Porzana bailloni, Vieill.
910. :- P. pygmoea, Naum. :- Jerdon's Birds of India, Vol. II, p. 723; Butler, Guzerat; Stray Feathers, Vol. V, p. 215; Deccan, Stray Feathers, Vol. IX, p. 432; Murray's Vertebrate Zoology of Sind, p. 264; Swinhoe and Barnes, Central India; Ibis, 1885, p. 135.
Length, 6.62 to 7.75 ; expanse, 10 to 11.75; wing, 3.12 to 3.7 ; tail, 1.75 to 2.2; tarsus, 1.05 to 1.25; bill from gape, 0.68 to 0.78 ; weight, 1.1 to 1.8 oz.
Bill green ; culmen and tip dusky ; irides vary from red to carmine, in some, probably young birds, they are reddish-brown ; legs and feet brownish-olive.
Crown and neck above wood-brown ; back, scapulars, and wing-coverts, yellow-brown, tinged with olive and with numerous white, black-edged, irregular-spots ; cheeks, throat, and neck, and under parts, bluish-grey ; the sides of the abdomen and under tail-coverts black with white cross bars.
The following remarks by Mr. Hume in his " Game Birds of India" may prove useful: :-
" This species and the Little Crake are so much alike that it may be well to point out how they may be distinguished.
" Baillon's Crake may be recognized by its smaller size, shorter, and in proportion, deeper bill, and by having the back, scapulars, and greater wing-coverts, all more or less profusely variegated, with a somewhat bluish-white; whereas in the Little Crake the corresponding markings, which are rather coarser and of a purer white, are confined, as a rule, to the centre of the back, though occasionally there is a trace of these on some of the longer scapulars. In Baillon's Crake the outer web of the first primary is nearly entirely white or yellowish-white ; in the Little Crake it is brown, only slightly yellower and paler than the inner web. Moreover, in the Little Crake there is much less barring on the flanks and under tail-coverts.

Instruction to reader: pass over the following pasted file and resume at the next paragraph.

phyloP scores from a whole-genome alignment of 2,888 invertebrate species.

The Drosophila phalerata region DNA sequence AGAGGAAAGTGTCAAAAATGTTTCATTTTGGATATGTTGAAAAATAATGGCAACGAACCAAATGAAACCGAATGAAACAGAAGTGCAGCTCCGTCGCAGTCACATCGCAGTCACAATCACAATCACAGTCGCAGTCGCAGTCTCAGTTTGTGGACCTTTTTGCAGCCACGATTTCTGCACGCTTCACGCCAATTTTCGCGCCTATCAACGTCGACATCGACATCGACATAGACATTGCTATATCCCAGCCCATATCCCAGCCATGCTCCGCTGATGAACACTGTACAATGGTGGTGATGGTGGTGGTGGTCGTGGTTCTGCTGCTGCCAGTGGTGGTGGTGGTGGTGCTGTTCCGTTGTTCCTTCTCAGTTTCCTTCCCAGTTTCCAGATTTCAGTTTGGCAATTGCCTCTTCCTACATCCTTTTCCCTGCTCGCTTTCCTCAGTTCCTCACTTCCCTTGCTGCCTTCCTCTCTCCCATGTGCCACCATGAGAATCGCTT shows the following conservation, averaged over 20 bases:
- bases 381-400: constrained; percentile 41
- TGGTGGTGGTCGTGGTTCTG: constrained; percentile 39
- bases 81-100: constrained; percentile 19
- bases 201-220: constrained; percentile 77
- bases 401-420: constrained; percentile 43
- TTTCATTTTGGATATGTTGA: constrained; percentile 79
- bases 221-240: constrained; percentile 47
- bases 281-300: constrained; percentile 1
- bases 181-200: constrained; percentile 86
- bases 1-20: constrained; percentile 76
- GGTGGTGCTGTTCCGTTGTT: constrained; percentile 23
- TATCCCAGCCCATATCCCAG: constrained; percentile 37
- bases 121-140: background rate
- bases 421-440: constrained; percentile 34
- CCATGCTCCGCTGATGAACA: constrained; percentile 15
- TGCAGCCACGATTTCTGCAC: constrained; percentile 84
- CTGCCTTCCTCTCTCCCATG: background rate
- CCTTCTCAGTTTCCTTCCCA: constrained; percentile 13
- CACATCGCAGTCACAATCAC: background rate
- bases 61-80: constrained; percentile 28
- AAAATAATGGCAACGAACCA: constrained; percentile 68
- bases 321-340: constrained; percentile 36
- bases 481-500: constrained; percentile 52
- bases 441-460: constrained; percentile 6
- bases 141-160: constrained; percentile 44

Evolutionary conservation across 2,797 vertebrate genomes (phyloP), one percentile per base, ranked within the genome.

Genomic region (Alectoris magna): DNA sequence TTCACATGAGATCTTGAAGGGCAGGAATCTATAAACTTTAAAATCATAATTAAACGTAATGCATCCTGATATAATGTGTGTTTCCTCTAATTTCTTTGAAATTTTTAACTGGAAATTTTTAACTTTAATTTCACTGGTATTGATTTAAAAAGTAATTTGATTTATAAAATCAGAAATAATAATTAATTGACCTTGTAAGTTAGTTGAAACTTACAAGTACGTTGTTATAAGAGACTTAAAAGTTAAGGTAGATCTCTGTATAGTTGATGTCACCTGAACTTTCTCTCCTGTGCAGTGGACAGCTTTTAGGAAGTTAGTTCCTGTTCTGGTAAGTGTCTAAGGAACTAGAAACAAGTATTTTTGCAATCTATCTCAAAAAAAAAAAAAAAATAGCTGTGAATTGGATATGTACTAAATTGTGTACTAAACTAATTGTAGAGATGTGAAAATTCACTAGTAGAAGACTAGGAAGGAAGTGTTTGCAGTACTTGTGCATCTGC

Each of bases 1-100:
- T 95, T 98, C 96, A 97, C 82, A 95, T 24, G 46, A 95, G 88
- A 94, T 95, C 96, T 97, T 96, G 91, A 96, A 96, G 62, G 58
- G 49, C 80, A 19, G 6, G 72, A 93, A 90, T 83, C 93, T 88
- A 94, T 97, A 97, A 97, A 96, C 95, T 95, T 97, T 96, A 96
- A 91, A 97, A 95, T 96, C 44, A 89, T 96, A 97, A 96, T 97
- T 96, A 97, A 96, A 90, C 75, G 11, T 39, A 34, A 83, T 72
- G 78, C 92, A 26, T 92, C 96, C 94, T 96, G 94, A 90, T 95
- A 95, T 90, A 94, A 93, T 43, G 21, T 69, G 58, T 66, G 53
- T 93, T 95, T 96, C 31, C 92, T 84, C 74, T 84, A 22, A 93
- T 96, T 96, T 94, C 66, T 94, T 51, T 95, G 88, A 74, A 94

" Again, though possible, this is only seasonal (on this point I cannot speak with certainty); the Little Crake has the base of the bill bright red. Lastly the adult females of the Little Crake have the entire breast and upper abdomen uniform fulvous-fawn, while those of Baillon's Crake have these parts an albescent-grey, often only very slightly intermingled or fringed on the breast with brownish-fawn."
Baillon's Crake appears to be a not uncommon bird in most parts of the district, but appears to be very locally distributed, and most of the birds we meet with are merely seasonal visitants. Some few, however, remain to breed, notably so at Milana, near Deesa. The nest is not unlike that of the Water Hen. The eggs, five or six in number, are oval in shape, slightly pointed at one end; the ground color is a pale stone or slight greenish-drab, with faint dusky clouds and streaks, mostly at the larger end. They measure about 1.2 inches in length by 0.87 in breadth.